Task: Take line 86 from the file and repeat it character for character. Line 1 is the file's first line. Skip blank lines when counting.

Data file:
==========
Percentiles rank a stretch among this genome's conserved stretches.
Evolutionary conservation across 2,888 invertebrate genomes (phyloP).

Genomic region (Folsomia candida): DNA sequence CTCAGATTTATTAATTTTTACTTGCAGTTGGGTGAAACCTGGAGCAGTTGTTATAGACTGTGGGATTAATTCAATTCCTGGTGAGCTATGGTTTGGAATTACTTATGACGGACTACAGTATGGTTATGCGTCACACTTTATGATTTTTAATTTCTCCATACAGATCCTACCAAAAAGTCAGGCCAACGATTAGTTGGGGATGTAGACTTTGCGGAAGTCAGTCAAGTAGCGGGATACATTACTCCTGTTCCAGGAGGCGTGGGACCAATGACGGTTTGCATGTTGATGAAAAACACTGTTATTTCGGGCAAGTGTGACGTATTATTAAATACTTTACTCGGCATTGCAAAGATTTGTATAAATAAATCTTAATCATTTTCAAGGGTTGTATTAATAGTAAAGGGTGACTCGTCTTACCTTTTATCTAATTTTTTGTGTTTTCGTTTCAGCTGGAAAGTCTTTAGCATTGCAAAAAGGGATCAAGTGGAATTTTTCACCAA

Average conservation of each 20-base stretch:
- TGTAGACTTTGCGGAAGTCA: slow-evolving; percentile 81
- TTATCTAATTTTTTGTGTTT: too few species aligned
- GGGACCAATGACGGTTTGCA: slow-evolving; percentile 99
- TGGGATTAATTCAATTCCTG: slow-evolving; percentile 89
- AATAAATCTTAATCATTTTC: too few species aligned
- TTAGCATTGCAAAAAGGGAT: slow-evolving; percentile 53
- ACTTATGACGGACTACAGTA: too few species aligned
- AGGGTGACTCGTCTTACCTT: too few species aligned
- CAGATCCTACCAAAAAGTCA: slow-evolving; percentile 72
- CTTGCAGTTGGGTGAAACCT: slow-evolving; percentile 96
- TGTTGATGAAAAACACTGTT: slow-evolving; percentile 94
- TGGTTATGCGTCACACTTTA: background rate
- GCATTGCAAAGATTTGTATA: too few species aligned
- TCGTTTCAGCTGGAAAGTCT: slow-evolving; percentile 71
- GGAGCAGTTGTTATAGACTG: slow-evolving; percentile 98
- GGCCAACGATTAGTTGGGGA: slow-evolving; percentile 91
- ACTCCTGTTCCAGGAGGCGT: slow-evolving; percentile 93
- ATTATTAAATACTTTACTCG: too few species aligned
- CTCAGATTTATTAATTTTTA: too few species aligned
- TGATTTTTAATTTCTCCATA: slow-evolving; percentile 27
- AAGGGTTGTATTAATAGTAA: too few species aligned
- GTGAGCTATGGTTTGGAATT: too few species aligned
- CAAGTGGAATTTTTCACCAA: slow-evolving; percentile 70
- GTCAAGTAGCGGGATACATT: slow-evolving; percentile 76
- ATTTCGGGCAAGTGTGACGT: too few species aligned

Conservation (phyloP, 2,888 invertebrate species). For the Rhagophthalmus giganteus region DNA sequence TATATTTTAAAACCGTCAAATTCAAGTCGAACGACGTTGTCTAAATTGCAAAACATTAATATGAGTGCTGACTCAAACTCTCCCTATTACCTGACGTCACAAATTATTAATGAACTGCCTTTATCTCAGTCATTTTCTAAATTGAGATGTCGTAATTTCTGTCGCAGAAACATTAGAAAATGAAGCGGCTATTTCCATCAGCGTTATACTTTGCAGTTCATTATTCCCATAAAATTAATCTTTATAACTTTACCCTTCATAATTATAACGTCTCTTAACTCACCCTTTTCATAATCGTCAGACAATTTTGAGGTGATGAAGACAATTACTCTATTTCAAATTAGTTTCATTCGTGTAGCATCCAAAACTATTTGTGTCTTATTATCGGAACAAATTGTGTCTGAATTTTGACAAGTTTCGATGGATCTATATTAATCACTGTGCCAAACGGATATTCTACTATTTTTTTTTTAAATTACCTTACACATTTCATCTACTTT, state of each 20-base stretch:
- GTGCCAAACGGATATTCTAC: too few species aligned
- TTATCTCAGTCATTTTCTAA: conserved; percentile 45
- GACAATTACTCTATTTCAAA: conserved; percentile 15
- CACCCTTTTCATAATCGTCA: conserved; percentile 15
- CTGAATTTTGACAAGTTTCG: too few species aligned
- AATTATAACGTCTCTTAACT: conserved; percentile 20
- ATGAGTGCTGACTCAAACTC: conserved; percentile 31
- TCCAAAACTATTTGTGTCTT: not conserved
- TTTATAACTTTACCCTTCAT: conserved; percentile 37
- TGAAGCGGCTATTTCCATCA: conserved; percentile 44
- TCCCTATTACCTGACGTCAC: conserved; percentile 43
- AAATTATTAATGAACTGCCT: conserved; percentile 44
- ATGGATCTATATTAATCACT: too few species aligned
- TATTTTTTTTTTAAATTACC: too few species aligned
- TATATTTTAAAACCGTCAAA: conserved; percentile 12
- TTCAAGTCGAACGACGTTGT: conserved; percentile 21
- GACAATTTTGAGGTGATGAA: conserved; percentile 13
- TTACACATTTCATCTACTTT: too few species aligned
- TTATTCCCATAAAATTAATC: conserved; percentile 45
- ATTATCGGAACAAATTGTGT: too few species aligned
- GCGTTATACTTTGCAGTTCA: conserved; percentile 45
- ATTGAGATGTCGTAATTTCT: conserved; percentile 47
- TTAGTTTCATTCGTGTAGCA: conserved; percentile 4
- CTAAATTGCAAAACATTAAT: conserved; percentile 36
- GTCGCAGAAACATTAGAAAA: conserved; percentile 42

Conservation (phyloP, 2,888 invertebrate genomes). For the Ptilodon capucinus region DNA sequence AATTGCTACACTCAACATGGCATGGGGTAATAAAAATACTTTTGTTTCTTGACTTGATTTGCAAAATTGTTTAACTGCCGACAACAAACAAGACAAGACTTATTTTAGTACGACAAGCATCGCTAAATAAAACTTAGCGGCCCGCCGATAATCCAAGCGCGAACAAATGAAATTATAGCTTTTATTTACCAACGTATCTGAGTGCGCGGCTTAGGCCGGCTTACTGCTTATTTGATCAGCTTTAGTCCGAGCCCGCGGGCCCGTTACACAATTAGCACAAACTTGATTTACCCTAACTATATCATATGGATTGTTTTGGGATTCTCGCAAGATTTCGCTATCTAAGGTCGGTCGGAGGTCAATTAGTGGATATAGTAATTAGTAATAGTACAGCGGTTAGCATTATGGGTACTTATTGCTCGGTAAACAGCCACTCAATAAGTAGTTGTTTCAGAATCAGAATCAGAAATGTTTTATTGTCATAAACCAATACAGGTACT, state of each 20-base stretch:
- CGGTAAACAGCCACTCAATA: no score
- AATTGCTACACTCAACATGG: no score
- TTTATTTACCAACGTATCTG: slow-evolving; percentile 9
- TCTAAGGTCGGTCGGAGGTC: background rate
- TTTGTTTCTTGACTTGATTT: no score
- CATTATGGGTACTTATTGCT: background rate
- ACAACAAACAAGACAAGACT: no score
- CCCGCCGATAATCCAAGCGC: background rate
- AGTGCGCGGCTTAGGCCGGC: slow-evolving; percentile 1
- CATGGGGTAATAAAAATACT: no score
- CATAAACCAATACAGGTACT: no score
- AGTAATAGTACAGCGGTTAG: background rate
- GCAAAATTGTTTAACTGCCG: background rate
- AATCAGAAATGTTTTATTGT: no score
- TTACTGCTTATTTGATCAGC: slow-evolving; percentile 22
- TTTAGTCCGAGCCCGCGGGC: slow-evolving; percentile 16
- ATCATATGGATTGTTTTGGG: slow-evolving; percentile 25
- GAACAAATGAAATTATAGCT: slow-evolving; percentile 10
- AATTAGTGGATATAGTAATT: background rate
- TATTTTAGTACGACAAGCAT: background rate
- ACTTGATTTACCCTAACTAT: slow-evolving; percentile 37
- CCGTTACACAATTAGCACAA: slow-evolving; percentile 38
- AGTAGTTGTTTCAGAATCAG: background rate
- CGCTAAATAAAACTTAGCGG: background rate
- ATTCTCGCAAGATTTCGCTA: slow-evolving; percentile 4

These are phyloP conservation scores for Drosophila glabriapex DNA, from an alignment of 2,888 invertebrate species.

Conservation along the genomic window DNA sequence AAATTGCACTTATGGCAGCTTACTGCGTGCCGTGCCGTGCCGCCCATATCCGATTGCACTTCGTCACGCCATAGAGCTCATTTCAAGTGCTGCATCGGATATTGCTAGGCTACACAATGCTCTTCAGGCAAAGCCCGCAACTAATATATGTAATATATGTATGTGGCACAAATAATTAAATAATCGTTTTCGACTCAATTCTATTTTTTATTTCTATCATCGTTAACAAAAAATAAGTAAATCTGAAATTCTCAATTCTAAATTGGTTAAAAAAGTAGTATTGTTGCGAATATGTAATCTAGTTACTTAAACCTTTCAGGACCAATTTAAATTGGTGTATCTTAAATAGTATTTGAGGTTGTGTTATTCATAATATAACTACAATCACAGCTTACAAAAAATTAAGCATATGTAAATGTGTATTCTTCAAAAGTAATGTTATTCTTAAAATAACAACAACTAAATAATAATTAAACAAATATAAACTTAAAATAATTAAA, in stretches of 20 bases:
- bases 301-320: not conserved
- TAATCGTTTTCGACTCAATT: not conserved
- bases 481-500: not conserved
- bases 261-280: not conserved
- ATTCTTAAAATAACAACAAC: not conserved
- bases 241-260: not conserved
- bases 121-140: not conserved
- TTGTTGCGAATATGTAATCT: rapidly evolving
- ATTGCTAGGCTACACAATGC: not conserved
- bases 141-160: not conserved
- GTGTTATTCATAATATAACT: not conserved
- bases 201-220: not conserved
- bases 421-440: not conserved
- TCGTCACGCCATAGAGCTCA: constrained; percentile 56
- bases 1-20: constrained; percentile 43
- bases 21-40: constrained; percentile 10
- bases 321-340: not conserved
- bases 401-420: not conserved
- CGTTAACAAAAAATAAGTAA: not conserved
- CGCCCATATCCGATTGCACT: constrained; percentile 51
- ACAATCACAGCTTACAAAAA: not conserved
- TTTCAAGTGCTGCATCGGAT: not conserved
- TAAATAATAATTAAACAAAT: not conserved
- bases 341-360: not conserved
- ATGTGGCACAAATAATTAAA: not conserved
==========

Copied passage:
- bases 481-500: not conserved